3. Interest Rates: We never stop saying the cost of money drives everything. The reason US mortgage rates have dipped back below 5% is that global long-term debt markets are seeing rates/costs/yields fall as investors factor in an economic slowdown, and lower inflation.
  4. Business Cycle: There are many analysts out there who believe these lower interest rates will be accompanied not just by a slowdown but by a wintery recession. We’re not so sure. Two things fly in the face of that cycle swoon. First, if recession looms then investors wouldn’t be buying stocks in the at-risk Consumer Discretionary sector. In fact, they’d be buying safety in the defensive Consumer Staples sector. Hmmm. Why then did July see Consumer Staples have their worst month relative to Consumer Discretionary in more than 20 years? Secondly, another hyper-cyclical sector, media, should not really be seeing M&A activity at juicy buy-out valuation multiples. Well then, explain news publisher Axios being bought by Cox Media for $525m or more than 5x its annual revenues, or Dive being swallowed up by the UK’s Informa PLC on similar 5x multiples.
  5. M&A Activity: It won’t just be Elon Musk forced to do big deals(Twitter) – yes, selling $7 billion of Tesla stock was the tell. We noted in last week’s article “Islands Of Investor Love” that the likes of Amazon, TD and Estee Lauder were doing deals. Currently global M&A activity is holding up at 80% of the record-breaking levels achieved last year but remember our mantra about the cost of money/capital driving everything? In particular, healthy debt markets(lower interest rates) drive deals for a very very important player…..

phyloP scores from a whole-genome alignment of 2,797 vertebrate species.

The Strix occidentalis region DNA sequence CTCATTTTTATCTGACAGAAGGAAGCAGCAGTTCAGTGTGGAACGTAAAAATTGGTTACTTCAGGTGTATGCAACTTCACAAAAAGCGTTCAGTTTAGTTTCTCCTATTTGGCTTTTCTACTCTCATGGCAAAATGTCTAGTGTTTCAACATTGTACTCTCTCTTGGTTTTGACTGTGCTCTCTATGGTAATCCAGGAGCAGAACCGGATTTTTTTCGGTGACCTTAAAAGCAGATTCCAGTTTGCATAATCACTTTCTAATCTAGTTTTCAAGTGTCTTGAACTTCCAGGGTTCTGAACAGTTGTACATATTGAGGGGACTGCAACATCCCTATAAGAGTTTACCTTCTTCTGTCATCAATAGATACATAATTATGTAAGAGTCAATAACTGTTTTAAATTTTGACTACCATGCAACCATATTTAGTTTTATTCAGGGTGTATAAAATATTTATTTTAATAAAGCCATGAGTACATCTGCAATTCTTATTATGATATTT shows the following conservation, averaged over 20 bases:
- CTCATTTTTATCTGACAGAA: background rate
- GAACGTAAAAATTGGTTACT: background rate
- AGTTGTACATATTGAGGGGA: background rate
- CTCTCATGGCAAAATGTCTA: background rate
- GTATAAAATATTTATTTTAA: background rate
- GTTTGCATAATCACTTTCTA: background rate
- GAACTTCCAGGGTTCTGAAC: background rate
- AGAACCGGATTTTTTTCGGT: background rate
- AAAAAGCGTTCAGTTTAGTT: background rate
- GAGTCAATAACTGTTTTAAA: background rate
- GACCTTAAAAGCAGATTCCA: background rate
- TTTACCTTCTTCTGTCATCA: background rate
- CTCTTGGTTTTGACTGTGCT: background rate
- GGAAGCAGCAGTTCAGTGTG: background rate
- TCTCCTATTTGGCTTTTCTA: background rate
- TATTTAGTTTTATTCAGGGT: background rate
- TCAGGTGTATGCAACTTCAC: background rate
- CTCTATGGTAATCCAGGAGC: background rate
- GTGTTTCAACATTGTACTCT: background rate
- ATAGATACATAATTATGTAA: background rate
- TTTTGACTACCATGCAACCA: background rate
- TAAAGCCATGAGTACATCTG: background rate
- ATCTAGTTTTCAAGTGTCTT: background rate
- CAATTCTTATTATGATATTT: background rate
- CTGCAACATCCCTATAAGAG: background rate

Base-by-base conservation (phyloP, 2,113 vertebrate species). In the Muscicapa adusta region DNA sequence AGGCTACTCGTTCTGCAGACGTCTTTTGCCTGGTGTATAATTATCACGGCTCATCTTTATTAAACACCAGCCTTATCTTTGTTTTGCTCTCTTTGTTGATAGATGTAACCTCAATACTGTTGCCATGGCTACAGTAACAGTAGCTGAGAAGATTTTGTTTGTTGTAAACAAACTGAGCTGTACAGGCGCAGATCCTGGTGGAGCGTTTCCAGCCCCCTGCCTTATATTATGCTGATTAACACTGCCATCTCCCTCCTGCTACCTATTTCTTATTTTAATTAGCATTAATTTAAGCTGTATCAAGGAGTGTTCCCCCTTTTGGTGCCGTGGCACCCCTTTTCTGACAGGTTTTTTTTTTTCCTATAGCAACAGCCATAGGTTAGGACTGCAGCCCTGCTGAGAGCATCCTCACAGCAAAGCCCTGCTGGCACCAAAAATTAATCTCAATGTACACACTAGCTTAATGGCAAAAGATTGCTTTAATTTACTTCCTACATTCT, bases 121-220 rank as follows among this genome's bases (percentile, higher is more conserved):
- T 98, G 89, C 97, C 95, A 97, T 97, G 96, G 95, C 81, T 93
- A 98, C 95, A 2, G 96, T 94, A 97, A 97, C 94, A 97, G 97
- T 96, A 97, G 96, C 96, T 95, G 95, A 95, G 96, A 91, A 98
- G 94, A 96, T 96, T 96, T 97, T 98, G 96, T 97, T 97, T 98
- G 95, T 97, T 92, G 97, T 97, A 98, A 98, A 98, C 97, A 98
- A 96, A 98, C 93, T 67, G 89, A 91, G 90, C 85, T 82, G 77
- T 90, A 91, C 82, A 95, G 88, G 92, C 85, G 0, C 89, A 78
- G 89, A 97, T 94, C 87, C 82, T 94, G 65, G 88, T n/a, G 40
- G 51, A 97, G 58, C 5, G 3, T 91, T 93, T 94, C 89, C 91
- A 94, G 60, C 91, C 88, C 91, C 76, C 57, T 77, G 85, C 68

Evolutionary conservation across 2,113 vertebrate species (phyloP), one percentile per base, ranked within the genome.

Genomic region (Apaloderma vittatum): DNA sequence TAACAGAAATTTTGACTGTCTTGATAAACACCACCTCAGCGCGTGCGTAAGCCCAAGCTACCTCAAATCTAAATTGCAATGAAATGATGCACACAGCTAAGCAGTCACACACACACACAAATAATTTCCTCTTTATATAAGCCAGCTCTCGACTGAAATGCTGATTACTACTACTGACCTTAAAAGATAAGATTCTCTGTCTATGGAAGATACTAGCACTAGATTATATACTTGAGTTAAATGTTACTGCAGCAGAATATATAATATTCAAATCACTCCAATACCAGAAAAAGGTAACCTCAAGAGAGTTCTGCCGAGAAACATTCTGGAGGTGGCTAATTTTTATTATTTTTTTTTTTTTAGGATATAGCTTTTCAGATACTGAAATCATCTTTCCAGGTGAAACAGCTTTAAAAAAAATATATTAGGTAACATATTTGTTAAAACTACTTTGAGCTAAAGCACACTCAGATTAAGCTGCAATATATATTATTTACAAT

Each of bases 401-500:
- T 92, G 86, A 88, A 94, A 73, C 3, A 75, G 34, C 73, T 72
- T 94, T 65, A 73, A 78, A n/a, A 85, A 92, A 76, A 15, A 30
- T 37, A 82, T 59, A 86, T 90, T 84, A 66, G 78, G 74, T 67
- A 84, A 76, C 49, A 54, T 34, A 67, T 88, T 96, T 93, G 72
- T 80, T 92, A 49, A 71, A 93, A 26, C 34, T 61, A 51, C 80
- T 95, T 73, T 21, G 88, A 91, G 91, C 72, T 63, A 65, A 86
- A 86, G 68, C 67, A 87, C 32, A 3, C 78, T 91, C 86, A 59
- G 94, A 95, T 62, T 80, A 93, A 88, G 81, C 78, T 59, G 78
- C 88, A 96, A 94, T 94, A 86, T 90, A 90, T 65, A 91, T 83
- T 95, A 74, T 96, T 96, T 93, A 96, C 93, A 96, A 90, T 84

6. Private Equity: Private equity(PE), by its very nature, uses debt/leverage to ‘juice” the equity returns for its investors and partners. So, when we see US long-run interest rates drop below 3% we smell the PE “Barbarians” coming to the buy-out gates soon. And, boy do they have some weaponry. Just the $3.6 trillion of “dry powder” in PE parlance is sitting earning miniscule returns with institutional investors becoming impatient. Expect increasing pressure on PE giants to do deals as interest rates stabilise or keep falling.